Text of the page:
Tuesday, January 27, 2009

Banned Books: The Absolutely True Diary of a Part-Time Indian

UPDATE: The Absolutely True Diary of a Part-Time Indian won the 2009 Odyssy Award for best audiobook produced for youth available in English in the United States!!! Congratulations to Sherman Alexie for another well deserved award!

Disclaimer: This post is about a book that was recently banned in Oregon State. I will be making quotes from the article, and some people may find the language offensive. However, the language is only used to illustrate a point.

Last February I purchased the book The Absolutely True Diary of a Part-Time Indian by Sherman Alexie for our collection. It was a National Book Award winner, it was on several "Best Books for Teen Boys to Read" lists, and it received incredible praise. It has been a decently successful book here. We don't have many teen males who check out books, but it has been circulated. It has been on my to-read list since it came in, but it wasn't on the top of my list. Then in December I read this article, and the book shot to the top of my list.

In Crook County Oregon a parent picked up the book and wasn't thrilled with what he read. He proceeded to "copy a few pages" and go to the school board. The school board read those pages and decided to ban the book because "The protagonist in Alexie’s book discusses masturbation." I get that. I really do understand why a parent would be upset by that. However, in 230 pages the word is used five times. That isn't a lot. Arnold talks about how he loves lines and squares in geometry more than he loves his alone time with pictures of curvy girls. This isn't a celebration of this behavior. No, instead it is a fourteen year old boy struggling with his decision to leave his family, his home, and his life behind because he wants a good education. Not even a good education, just a decent education, one where he isn't condemned to use the same school books that were used by his parents more than thirty years earlier. This is the book that the Crook County School Board chose to remove from their shelves? A book that celebrates a love a learning and the struggle that every person faces between making people happy and finding a life worth living? A book about a young boy who is trying to find a better life than the one he is destined for? I think that it is incredibly small minded. Don't get me wrong. I think that every parent has a right to stop their child from reading any book that they think is inappropriate. There are many wonderful books that I love, but that I wouldn't want a middle school child to read. However, I think that it is horrible for any group to decide that something is wrong for everyone. Seriously, there are so many "classics" that deal with sex, drugs, alcohol, and harsh language that are required reading. Why is it okay for Holden Caulfield to use the profanity that he does and not be banned. Why can The Outsiders be filled with gang violence and not be banned. Today's banned and challenged books are tomorrows classics. It would be wise to realize that now.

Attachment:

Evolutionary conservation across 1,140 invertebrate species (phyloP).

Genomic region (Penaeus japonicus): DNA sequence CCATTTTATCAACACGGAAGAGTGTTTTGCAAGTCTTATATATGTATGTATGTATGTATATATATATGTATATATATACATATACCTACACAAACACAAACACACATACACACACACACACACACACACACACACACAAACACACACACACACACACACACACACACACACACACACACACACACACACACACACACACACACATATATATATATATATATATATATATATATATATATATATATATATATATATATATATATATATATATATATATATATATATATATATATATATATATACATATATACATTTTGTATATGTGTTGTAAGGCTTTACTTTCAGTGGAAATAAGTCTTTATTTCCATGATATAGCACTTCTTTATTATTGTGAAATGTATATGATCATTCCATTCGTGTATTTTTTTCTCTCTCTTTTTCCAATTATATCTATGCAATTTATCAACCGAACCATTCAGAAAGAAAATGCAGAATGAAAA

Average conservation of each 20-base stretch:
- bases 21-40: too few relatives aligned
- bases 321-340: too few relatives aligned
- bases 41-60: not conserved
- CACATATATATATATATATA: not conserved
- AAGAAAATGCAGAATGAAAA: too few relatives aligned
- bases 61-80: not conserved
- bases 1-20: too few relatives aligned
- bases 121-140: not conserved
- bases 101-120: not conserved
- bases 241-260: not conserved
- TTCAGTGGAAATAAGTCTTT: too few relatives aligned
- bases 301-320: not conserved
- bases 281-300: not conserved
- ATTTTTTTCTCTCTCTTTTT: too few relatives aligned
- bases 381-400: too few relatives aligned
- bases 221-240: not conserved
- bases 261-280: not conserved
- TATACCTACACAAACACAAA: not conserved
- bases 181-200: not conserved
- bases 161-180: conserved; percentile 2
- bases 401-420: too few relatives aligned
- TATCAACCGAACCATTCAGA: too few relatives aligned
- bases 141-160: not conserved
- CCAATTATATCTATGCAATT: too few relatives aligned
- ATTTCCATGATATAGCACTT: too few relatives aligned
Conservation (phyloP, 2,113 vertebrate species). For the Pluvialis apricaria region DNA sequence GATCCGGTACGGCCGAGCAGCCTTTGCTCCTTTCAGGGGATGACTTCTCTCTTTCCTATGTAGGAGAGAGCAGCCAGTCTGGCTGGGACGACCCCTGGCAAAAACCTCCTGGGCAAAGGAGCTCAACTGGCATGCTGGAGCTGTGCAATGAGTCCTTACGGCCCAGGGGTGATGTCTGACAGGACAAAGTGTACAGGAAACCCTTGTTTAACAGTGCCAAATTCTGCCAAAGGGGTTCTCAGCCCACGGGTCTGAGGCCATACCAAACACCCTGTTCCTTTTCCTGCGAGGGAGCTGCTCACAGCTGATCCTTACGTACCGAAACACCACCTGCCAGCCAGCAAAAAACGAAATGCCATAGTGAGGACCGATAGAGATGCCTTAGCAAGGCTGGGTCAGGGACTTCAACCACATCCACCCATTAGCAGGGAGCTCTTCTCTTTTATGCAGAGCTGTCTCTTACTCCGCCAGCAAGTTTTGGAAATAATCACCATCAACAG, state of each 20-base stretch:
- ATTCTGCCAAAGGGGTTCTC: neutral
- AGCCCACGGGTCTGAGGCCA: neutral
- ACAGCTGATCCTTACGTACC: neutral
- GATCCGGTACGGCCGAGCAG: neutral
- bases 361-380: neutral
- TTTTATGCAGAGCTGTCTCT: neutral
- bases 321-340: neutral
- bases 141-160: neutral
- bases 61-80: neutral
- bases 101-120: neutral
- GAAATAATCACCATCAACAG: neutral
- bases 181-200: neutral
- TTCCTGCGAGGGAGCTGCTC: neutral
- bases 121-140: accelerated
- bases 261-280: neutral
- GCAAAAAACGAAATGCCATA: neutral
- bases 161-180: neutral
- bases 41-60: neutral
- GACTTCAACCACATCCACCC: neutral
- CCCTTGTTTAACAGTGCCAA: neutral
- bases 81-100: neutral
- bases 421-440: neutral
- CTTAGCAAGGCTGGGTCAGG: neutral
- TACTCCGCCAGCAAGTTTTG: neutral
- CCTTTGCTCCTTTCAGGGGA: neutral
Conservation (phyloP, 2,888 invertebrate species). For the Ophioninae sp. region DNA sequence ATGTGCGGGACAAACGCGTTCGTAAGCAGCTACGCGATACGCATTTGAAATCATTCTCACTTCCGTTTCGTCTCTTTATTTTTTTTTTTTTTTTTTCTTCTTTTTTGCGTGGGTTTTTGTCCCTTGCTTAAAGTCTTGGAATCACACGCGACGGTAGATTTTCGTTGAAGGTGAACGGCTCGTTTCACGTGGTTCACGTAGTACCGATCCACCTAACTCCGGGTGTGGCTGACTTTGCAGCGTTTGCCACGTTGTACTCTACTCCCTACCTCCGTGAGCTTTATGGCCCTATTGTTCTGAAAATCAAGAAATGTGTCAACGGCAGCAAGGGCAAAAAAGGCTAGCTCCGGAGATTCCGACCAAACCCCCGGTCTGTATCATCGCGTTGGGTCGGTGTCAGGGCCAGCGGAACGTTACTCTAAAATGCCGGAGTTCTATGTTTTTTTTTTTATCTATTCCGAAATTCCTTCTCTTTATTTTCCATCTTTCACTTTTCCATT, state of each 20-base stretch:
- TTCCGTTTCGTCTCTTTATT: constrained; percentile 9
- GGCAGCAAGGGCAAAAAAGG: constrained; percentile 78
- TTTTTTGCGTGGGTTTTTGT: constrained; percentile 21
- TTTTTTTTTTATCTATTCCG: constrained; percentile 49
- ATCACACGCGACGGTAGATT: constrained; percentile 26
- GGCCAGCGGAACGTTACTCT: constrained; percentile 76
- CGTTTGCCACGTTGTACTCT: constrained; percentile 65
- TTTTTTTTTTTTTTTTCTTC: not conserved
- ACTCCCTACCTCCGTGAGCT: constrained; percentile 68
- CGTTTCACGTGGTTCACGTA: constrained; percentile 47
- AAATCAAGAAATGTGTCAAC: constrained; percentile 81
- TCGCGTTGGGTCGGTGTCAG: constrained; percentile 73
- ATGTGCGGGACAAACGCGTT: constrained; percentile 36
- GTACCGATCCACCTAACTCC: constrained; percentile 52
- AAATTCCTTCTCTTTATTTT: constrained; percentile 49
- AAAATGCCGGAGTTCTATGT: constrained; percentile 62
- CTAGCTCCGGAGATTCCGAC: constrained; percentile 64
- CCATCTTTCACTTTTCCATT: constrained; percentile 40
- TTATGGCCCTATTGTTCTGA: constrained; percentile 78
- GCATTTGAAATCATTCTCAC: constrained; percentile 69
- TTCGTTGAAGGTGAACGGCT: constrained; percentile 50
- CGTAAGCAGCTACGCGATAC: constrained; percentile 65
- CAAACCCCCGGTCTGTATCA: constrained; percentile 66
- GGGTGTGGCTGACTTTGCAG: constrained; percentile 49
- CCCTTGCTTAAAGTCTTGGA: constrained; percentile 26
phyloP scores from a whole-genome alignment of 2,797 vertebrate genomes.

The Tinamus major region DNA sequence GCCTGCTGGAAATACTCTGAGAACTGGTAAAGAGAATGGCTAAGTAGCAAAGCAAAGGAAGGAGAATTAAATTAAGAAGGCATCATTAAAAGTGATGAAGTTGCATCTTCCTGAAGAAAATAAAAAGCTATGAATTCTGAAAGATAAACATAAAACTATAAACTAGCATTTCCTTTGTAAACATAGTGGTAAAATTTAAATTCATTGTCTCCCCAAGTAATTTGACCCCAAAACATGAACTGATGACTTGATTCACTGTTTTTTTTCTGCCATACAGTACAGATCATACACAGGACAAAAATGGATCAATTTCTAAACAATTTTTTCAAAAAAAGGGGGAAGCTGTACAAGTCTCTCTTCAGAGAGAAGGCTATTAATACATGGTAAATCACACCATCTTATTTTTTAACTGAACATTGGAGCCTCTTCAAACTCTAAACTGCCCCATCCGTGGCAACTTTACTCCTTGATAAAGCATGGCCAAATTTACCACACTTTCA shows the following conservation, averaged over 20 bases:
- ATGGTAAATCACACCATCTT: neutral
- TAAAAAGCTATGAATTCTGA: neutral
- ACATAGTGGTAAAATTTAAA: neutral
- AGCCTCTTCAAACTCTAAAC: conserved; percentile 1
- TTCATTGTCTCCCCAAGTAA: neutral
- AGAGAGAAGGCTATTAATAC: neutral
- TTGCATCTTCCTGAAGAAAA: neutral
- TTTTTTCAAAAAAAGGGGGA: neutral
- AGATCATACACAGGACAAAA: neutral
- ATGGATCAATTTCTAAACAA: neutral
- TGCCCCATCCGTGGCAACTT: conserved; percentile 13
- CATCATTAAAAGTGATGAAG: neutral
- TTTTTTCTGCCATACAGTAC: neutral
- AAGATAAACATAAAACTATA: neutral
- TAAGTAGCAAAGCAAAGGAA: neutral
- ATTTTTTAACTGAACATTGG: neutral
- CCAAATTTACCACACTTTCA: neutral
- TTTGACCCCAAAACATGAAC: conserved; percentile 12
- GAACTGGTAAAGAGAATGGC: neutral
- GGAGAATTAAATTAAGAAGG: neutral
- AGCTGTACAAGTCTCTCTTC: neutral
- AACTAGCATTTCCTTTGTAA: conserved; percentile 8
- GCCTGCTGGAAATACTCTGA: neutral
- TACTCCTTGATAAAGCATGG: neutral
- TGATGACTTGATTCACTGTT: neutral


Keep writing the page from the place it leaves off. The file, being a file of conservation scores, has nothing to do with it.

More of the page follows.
I read this book in about twelve hours. It was great. It was a moving story about a boy who doesn't fit in anywhere, who has to fight for a place, and still feels like an outsider. He is an outsider. He deals with loss on a regular basis, some huge ones and some very small ones. It is a story about growing up and dealing with all of the things that you have to deal with when you grow up. Growing up stinks. Being an adult isn't fun. Neither is being a teenager who lives on the fringes, who doesn't quite fit in anywhere. Sherman Alexie captures this concept and illustrates it in a beautiful way. Arnold is funny and bright and sad. While reading, my heart broke and I laughed out loud as he grew up within the story. It was a beautiful Young Adult book that I think is a worthwhile read for any older teen. No, it isn't something you should pick up for your fifth grader, but I'm sure your sophomore could relate in many ways.


Kris said...

This is a great article! I totally agree and will argue that "the language is only used to illustrate a point." Out of context, masturbation, racism, and the like are conspicuously contentious topics, mostly too intimate and controversial to speak about in public. This is where the parents seem to have a legit argument. However, in context, as implied by this blog, these subjects are edifications and visualizations of character transformation. Roger, for example, says the most racist insult that I have ever heard before to Arnold — "Did you know that Indians are living proof that nig***s f*** buffalo” (Alexie 64) — but Roger changes and becomes less ignorant, and consequently more accepting. In fact, Roger later protects Arnold, buys Arnold the most important pancakes his life, and drives him home.

Moreover, the book, as mentioned in this blog, has garnered countless awards for risible story, literary devices (such as metaphors, symbols, painting pictures with adjectives), and Ellen Forney's hilarious illustrations—a perfect accompaniment to such a graphic tale and Arnold’s budding artist inside.

The last sentence in the penultimate paragraph is an extremely rewarding observation. The blog's author notes, "Today's banned and challenged books are tomorrows classics. It would be wise to realize that now." Mark Twain’s "The Adventures of Huckleberry Finn," J.D. Salinger’s "The Catcher and the Rye," and John Steinbeck’s "Grapes of Wrath" are presently classics that were once banned. We should cherish this future classic now, and not let this masterpiece slip the opportunity that we have now.

Bri said...

This book was being taught in our 10th grade English class until it was banned due to a challenge made by someone who didn't even have a child enrolled in our high school...
The entire student body and the teachers who were teaching it are all fighting to get it back into our library.